Study asks how safe is high school football?

Aug 15, 2007
Study asks how safe is high school football?
A recent study finds high school football players are more likely to have serious, season-ending injuries than collegiate players. Credit: MediaSource

Football, one of the most popular sports in the United States, is also the leading cause of sports-related injuries. During the 2005-06 season, high school football players sustained more than half a million injuries nationally. A study conducted by researchers in the Center for Injury Research and Policy (CIRP) at Columbus Children’s Hospital, is the first to compare injuries among high school and collegiate football players using a nationally representative sample.

According to the study, published in the August issue of The American Journal of Sports Medicine, four out of every 1,000 high school football exposures resulted in an injury, while eight out of every 1,000 collegiate football exposures resulted in an injury. Although National Collegiate Athletic Association (NCAA) football players were twice as likely to sustain an injury as high school football players, high school football players sustained a greater proportion of season-ending injuries, fractures and concussions compared to collegiate football players.

“While football does have a high rate of injuries, injuries don’t have to be just part of the game,” said Christy Collins, MA, research associate in CIRP at Children’s Hospital and co-author of the study. “There are ways to reduce the number and severity of football injuries through targeted interventions. Because we observed high levels of ankle and knee injuries, we recommend increased conditioning of ankles and knees and rule changes aimed at protecting these vulnerable body sites. As most of the injuries to these regions were due to ligament sprains, targeted stretching exercises may also be beneficial.”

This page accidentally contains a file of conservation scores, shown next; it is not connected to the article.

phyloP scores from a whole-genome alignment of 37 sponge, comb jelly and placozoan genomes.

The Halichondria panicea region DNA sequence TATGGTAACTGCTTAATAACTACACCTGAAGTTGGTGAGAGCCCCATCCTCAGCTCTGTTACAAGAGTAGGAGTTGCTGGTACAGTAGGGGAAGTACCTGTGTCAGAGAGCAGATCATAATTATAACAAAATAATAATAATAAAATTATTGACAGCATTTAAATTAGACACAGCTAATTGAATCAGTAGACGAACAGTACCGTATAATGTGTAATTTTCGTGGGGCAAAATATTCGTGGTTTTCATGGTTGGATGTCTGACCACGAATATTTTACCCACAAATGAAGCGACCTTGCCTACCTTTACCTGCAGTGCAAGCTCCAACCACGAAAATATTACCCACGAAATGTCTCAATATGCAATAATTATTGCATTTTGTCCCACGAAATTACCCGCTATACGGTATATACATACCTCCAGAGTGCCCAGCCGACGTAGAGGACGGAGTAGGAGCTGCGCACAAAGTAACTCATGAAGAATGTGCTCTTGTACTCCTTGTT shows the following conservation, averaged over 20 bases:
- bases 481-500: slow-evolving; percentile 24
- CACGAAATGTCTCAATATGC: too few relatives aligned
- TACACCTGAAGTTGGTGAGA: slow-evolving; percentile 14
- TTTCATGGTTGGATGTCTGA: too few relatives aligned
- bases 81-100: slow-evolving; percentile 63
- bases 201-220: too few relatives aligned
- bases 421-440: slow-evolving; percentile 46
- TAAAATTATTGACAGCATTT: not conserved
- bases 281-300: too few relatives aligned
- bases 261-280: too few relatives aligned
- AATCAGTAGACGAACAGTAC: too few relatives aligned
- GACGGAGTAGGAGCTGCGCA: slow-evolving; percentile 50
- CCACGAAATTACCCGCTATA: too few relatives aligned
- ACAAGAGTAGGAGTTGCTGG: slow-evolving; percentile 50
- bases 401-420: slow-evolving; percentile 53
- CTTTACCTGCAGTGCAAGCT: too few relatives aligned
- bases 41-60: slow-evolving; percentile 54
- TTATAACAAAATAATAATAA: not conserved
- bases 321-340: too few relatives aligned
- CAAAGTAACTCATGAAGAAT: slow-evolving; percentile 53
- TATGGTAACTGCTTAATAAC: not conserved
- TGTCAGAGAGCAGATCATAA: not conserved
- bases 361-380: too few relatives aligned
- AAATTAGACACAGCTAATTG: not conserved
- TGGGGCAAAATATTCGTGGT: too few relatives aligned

Running plays were the leading cause of injury in both high school and collegiate football, and in high school they accounted for the majority of season-ending injuries and concussions. Positions with the greatest risk of injury were running backs and linebackers.

Dawn Comstock, PhD, CIRP principal investigator, faculty member at Ohio State University College of Medicine and co-author of the study, suggested, “Additional instruction on appropriate tackling and blocking techniques as well as position-specific conditioning may help reduce the risk of injury during running plays.”

“Further research is required to identify those players most likely to be injured and examine what types of targeted efforts might prevent those injuries,” said Collins. “Also, there is a need for further analysis in the difference between high school and collegiate-level athletes and why high school players had greater proportions of the more severe injuries.”

ource: Columbus Children's Hospital

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